Cool Stuff in PostgreSQL 10: Transition Table Triggers

Last time, we created a heirarchy of tables for logging, but we don't have anything they'd log, and we don't have a way to ensure the logging happens automagically.  This time, we'll fix those problems.

First, a thing to log:

CREATE TABLE foo(
    id BIGSERIAL PRIMARY KEY,
    t TEXT
);

Next, let's make an efficient trigger function.  You may have seen one of these before, but it was probably row-based, so it couldn't be super efficient.  This one is statement-based, and uses the new transition table feature in PostgreSQL 10.  We only need to build one trigger function because our logging infrastructure is schema-agnostic.  We could have separated it into three trigger functions, but that's just more code to maintain.  It starts off as usual:



CREATE OR REPLACE FUNCTION log()
RETURNS TRIGGER
LANGUAGE plpgsql
AS $$
BEGIN
    IF TG_OP NOT IN ('INSERT', 'UPDATE', 'DELETE') THEN
        RAISE EXCEPTION 'This function should not fire on %', TG_OP;
    END IF;

    IF TG_OP = 'INSERT' THEN
        INSERT INTO the_log (
            action, table_schema,    table_name, new_row
        )
        SELECT
            TG_OP,  TG_TABLE_SCHEMA, TG_RELNAME, row_to_json(new_table)::jsonb
        FROM
            new_table;

While the rest of it should be familiar, new_table is new.  It's a transition table, which contains the rows as they looked after the action, which is an INSERT.  We've picked an arbitrary name for it, and we'll see how to do that below.  One operation done, two to go.  This next looks pretty similar:

    ELSIF TG_OP = 'DELETE' THEN
        INSERT INTO the_log (
            action, table_schema,    table_name, old_row
        )
        SELECT
            TG_OP,  TG_TABLE_SCHEMA, TG_RELNAME, row_to_json(old_table)::jsonb
        FROM
            old_table;



The other transition table, old_table, comes into play here.  For UPDATE, we'll use both:

    ELSE
        /*
         *  DANGER, WILL ROBINSON!  DANGER!
         *  This implementation assumes based on current implementation details
         *  that old_table and new_table have identical orderings.  Should that
         *  implementation detail change, this could get a lot more complicated.
         */

        WITH
            o AS (

                SELECT
                    row_to_json(old_table)::jsonb AS old_row,
                    row_number() OVER () AS ord
                 FROM old_table
            ),
            n AS (

            SELECT
                row_to_json(new_table)::jsonb AS new_row,
                row_number() OVER () AS ord
            FROM new_table
        )
        INSERT INTO the_log (
            action, table_schema,    table_name, old_row, new_row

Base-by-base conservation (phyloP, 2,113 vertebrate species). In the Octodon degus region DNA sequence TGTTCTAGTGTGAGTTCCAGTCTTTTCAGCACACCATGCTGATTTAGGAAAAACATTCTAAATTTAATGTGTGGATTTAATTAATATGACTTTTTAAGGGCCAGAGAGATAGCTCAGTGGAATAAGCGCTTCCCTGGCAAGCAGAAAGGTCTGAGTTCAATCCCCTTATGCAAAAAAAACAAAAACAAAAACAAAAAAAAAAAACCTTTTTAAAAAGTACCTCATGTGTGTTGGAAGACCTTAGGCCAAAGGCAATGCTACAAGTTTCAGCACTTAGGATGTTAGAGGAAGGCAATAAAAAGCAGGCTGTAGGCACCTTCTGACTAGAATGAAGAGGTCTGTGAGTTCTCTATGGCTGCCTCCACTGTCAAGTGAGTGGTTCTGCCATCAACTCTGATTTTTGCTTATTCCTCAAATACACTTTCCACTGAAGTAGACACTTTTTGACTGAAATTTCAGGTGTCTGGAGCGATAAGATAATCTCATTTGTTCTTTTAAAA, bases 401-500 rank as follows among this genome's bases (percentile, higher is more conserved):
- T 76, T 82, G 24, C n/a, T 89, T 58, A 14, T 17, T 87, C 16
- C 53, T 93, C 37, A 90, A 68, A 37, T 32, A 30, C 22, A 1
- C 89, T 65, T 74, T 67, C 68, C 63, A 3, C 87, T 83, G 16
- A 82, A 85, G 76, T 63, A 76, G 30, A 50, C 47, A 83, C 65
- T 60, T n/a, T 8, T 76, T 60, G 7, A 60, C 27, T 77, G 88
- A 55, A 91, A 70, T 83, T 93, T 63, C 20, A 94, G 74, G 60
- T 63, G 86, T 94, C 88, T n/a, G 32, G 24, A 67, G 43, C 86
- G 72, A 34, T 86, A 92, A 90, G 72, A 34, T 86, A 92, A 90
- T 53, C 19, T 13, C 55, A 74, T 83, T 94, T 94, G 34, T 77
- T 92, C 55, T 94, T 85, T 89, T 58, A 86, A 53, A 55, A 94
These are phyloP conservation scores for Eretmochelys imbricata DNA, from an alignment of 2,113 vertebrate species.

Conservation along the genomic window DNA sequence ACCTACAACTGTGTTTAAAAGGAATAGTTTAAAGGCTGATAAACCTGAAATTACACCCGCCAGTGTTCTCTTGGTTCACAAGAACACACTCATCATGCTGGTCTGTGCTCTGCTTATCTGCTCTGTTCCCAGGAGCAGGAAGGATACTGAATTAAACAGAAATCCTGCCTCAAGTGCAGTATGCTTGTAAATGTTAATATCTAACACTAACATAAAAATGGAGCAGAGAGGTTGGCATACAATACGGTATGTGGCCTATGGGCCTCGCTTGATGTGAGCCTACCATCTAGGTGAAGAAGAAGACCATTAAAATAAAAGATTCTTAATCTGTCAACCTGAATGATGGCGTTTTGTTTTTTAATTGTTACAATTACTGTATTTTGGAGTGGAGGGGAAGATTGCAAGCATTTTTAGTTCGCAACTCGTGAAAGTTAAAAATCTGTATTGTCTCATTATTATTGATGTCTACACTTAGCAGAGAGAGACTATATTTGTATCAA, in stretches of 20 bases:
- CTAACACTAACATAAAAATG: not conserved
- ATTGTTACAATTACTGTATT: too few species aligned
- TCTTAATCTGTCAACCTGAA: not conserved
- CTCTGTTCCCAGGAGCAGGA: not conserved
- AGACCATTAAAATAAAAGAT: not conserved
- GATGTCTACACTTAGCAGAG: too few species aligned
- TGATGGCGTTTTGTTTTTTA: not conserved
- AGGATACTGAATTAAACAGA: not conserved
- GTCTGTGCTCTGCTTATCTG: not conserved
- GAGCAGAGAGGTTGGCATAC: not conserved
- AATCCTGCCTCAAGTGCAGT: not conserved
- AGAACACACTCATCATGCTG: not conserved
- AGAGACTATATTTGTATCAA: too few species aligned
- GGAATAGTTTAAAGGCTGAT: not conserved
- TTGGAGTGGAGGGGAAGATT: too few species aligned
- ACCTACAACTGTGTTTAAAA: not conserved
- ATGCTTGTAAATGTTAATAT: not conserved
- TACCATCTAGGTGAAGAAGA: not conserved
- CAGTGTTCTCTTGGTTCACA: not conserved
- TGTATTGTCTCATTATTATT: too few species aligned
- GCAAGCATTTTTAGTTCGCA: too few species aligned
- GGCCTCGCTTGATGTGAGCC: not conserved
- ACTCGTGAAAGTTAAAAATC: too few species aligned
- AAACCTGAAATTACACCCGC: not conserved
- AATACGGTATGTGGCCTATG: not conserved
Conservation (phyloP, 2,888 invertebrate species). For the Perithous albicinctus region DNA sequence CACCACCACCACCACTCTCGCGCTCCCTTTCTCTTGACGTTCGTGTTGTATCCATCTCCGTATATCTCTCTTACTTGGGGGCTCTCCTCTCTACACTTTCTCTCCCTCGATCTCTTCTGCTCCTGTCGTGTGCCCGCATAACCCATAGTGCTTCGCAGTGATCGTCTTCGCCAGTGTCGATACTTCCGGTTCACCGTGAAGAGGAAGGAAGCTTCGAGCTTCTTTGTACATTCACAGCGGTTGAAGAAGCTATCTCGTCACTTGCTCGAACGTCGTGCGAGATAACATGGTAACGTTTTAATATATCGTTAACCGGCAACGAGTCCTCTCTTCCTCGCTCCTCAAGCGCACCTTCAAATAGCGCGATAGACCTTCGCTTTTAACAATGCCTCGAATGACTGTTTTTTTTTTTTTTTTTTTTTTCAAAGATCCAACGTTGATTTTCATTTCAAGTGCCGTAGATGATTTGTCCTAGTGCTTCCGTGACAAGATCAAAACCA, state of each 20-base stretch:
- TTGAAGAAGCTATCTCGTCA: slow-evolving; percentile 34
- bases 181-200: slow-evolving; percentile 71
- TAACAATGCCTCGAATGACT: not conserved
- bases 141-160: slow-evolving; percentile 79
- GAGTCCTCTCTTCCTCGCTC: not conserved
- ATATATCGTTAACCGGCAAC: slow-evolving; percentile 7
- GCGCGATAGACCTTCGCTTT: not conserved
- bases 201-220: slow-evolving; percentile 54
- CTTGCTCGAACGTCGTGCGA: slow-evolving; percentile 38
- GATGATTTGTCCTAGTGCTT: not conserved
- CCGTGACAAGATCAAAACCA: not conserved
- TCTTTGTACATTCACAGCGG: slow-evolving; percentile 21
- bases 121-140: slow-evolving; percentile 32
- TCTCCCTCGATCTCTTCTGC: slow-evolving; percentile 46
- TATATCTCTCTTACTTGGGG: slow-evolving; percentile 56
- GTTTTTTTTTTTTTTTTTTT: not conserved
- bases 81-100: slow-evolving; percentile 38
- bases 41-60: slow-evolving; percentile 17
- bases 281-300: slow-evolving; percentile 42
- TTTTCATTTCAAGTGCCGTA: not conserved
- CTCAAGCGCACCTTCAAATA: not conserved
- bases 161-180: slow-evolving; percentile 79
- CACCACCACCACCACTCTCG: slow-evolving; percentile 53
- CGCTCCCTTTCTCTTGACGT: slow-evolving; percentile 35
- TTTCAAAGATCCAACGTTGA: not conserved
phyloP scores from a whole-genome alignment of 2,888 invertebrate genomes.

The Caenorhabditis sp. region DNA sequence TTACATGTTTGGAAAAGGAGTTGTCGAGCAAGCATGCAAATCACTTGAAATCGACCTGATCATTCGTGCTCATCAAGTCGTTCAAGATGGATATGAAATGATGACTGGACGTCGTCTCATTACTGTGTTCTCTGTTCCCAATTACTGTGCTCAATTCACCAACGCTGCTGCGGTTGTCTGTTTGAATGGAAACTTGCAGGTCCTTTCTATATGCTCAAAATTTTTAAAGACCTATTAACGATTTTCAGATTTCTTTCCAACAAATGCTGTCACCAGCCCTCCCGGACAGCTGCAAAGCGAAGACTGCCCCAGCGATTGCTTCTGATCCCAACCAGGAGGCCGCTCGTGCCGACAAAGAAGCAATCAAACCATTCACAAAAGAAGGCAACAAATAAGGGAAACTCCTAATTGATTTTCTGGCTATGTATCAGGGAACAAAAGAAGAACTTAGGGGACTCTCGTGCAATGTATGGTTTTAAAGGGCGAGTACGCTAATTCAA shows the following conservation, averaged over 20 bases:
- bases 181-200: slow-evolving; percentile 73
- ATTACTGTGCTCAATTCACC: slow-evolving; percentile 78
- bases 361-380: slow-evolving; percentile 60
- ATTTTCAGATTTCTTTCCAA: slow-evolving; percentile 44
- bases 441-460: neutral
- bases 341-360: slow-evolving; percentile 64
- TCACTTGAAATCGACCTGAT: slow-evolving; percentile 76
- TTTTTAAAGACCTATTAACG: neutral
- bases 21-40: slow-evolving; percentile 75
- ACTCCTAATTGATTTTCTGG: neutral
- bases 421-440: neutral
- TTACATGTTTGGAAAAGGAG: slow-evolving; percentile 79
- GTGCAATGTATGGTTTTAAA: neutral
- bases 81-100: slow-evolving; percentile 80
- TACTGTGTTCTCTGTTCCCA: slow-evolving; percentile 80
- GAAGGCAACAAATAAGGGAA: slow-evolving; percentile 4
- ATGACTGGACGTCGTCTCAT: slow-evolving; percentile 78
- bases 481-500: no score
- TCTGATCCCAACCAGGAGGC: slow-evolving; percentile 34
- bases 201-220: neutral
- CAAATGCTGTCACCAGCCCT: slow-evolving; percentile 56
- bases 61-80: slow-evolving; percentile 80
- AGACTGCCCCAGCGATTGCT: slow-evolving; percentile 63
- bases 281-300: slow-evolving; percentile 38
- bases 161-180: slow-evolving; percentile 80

)
        SELECT
            TG_OP,  TG_TABLE_SCHEMA, TG_RELNAME, old_row, new_row
        FROM
            o
        JOIN
            n
            USING(ord);
    END IF;
    RETURN NULL;
END;
$$;


This may look a little intimidating, but it's just a way to make sure we've got corresponding rows without mandating primary keys that are never updated.

Next, triggers that call the function.  Because we need the non-empty combinations of old_table and new_table, we'll need three of them:


CREATE TRIGGER log_insert_public_foo
    AFTER INSERT ON public.foo
    REFERENCING NEW TABLE AS new_table
    FOR EACH STATEMENT
        EXECUTE PROCEDURE public.log();


CREATE TRIGGER log_update_public_foo
    AFTER UPDATE ON public.foo
    REFERENCING OLD TABLE AS old_table NEW TABLE AS new_table
    FOR EACH STATEMENT
        EXECUTE PROCEDURE public.log();


CREATE TRIGGER log_delete_public_foo
    AFTER DELETE ON public.foo
    REFERENCING OLD TABLE AS old_table
    FOR EACH STATEMENT
        EXECUTE PROCEDURE public.log();

Now, we can INSERT (or COPY), UPDATE, and DELETE from the foo table and know we're capturing the change stream.

One little problem, addressed in our third and final episode of this series, is that there was an awful lot of boilerplate code.  We'll DRY it up.

Comments

  1. As far as you know, this feature is still in for PG10? Last I saw there was a little bit of an argument going on with it regarding bugs which have come up, and patches not being reviewed in a timely manner. I am really looking forward to this feature going in, so I have my fingers crossed that those issues can be solved.

    ReplyDelete
    Replies
    1. It's going in as far as I can tell. At this point, something catastrophic would have to occur to remove it for 10.

      Delete
  2. Set oriented triggers at last. Wish I could use RETURNING * INTO (new|old)_table in regular SQL statements without involving triggers. This would be a game changer in functions. Today you can do it inside the same SQL statement (using WITH), but not outside it, within the same function scope and transaction.

    ReplyDelete
    Replies
    1. You can do NEW (essentially) with RETURNING. RETURNING OLD is now a relatively small matter of tuits (the round kind) and could easily be in 11.

      Delete
  3. The transition table seems to be like OLD and NEW tables in Sybase/SQLServer, which contains the before and after image of the rows updated by the current SQL and are available for application.
    I used it 12 yrs ago in Sybase and always found it cool. I don't think Oracle or DB2 offers something similar.

    ReplyDelete
  4. This comment has been removed by the author.

    ReplyDelete
  5. Nice post thanks! Useful feauture.

    ReplyDelete
  6. Very useful! Currently we have a Cache invalidation solution with Row-Triggers (and pg_notify).
    We hope/think this new feature will improve the performance.

    ReplyDelete
    Replies
    1. I hope a lot of people create nice things with it. It's been a long time coming.

      Delete

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